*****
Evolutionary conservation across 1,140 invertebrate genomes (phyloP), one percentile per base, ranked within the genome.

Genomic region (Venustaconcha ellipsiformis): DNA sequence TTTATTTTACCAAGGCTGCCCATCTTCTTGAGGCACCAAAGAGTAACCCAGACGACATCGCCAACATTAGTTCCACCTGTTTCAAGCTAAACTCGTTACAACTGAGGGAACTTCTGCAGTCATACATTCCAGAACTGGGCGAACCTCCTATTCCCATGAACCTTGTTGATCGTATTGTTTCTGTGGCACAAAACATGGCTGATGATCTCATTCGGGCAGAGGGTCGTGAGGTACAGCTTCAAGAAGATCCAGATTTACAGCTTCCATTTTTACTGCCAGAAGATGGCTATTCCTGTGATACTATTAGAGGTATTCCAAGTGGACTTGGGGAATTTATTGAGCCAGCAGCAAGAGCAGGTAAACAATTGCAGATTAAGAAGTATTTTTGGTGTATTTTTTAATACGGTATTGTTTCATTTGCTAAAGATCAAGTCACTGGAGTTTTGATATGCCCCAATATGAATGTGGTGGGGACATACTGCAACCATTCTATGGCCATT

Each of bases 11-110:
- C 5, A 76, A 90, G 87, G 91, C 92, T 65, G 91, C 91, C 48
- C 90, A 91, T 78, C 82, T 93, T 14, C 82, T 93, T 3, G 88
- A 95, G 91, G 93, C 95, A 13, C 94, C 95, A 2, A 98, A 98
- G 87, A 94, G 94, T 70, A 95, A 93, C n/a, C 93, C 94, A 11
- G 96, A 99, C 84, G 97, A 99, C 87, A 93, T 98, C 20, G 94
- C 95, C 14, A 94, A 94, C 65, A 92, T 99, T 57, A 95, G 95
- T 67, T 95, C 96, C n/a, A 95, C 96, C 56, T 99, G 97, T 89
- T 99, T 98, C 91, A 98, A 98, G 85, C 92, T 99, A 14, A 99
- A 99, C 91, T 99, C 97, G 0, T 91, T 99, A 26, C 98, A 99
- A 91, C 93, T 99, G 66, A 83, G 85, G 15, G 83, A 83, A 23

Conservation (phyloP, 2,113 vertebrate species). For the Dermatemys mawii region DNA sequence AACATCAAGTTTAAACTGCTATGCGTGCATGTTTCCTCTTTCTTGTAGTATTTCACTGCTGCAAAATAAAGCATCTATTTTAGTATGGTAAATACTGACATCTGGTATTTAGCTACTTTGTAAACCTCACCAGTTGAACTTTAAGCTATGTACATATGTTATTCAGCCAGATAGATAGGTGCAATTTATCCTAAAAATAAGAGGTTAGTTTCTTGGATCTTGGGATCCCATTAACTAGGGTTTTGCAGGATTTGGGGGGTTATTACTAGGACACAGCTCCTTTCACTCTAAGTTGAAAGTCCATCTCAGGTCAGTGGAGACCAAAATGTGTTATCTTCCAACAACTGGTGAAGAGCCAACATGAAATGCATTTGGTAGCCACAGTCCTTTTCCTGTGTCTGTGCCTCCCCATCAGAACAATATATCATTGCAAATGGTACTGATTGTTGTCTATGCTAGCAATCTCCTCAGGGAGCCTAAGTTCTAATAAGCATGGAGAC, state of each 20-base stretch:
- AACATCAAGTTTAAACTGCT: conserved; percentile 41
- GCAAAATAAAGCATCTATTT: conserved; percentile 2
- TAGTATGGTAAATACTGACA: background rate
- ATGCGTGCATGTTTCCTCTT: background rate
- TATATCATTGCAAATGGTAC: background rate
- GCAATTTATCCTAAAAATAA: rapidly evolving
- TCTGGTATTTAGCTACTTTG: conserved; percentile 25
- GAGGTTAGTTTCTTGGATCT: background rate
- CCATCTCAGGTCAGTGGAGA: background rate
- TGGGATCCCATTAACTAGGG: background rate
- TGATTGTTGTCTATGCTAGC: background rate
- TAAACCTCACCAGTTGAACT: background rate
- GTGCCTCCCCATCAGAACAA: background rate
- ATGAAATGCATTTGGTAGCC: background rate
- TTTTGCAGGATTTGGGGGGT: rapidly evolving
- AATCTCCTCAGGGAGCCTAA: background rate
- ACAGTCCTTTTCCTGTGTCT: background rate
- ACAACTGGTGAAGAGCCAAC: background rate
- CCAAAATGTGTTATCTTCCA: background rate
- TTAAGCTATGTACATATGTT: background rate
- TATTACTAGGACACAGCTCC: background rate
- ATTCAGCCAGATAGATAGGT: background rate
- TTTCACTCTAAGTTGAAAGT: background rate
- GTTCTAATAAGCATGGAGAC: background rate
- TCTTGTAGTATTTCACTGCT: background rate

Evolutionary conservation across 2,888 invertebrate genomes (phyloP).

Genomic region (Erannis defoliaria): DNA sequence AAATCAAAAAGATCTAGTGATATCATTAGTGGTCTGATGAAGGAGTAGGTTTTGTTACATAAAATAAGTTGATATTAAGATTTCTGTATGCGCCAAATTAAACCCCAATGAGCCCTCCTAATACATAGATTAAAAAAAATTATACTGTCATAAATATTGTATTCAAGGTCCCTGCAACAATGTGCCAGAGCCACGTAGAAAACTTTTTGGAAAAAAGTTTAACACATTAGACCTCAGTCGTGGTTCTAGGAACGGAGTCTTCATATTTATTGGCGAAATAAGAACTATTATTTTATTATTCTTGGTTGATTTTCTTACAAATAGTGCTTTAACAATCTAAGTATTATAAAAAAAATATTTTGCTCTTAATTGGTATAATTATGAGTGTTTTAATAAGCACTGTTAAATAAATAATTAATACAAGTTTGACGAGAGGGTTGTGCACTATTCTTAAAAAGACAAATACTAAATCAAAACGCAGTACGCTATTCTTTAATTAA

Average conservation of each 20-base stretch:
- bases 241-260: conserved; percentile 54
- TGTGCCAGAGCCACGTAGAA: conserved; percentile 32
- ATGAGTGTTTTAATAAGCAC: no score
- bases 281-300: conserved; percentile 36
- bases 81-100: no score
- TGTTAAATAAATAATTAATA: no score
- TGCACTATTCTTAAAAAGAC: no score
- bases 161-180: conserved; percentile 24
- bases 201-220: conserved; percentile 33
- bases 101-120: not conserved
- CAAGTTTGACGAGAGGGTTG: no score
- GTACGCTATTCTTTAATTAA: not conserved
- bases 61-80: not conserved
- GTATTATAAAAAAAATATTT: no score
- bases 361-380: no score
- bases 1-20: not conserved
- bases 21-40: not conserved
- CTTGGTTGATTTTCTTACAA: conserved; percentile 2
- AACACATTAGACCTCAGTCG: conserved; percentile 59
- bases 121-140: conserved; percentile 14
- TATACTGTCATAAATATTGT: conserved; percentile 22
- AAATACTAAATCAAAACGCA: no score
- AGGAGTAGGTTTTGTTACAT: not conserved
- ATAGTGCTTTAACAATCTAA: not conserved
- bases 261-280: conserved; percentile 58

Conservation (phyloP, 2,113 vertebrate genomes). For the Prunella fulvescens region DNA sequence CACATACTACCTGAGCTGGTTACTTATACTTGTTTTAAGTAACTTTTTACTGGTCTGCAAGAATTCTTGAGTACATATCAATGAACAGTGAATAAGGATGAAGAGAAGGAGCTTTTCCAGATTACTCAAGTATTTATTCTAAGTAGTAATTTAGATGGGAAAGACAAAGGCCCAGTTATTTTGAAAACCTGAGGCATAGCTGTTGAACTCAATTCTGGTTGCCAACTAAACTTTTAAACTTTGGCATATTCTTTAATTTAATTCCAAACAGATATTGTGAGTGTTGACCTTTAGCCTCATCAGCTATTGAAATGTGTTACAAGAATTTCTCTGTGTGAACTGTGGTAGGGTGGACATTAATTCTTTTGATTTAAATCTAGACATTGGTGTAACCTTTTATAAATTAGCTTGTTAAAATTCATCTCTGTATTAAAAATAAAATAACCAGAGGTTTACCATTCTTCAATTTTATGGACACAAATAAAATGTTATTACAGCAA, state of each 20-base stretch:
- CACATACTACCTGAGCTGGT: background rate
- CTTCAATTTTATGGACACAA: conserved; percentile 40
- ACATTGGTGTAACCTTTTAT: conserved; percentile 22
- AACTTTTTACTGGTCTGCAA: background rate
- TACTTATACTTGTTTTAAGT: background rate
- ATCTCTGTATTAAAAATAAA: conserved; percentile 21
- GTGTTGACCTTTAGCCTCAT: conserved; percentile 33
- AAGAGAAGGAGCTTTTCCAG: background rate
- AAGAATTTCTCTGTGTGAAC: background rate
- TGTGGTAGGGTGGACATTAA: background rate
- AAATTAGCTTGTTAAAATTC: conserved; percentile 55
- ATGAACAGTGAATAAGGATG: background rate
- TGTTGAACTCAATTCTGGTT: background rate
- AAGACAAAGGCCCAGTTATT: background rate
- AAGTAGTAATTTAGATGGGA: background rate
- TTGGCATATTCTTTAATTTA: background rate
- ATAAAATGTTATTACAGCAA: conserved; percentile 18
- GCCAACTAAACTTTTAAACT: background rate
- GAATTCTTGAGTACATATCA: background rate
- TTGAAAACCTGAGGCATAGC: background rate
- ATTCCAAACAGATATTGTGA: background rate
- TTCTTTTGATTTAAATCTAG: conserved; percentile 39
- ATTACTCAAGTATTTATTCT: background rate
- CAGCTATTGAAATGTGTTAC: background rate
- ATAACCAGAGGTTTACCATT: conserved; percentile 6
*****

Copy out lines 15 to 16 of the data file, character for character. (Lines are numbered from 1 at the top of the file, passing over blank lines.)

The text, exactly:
- AACATCAAGTTTAAACTGCT: conserved; percentile 41
- GCAAAATAAAGCATCTATTT: conserved; percentile 2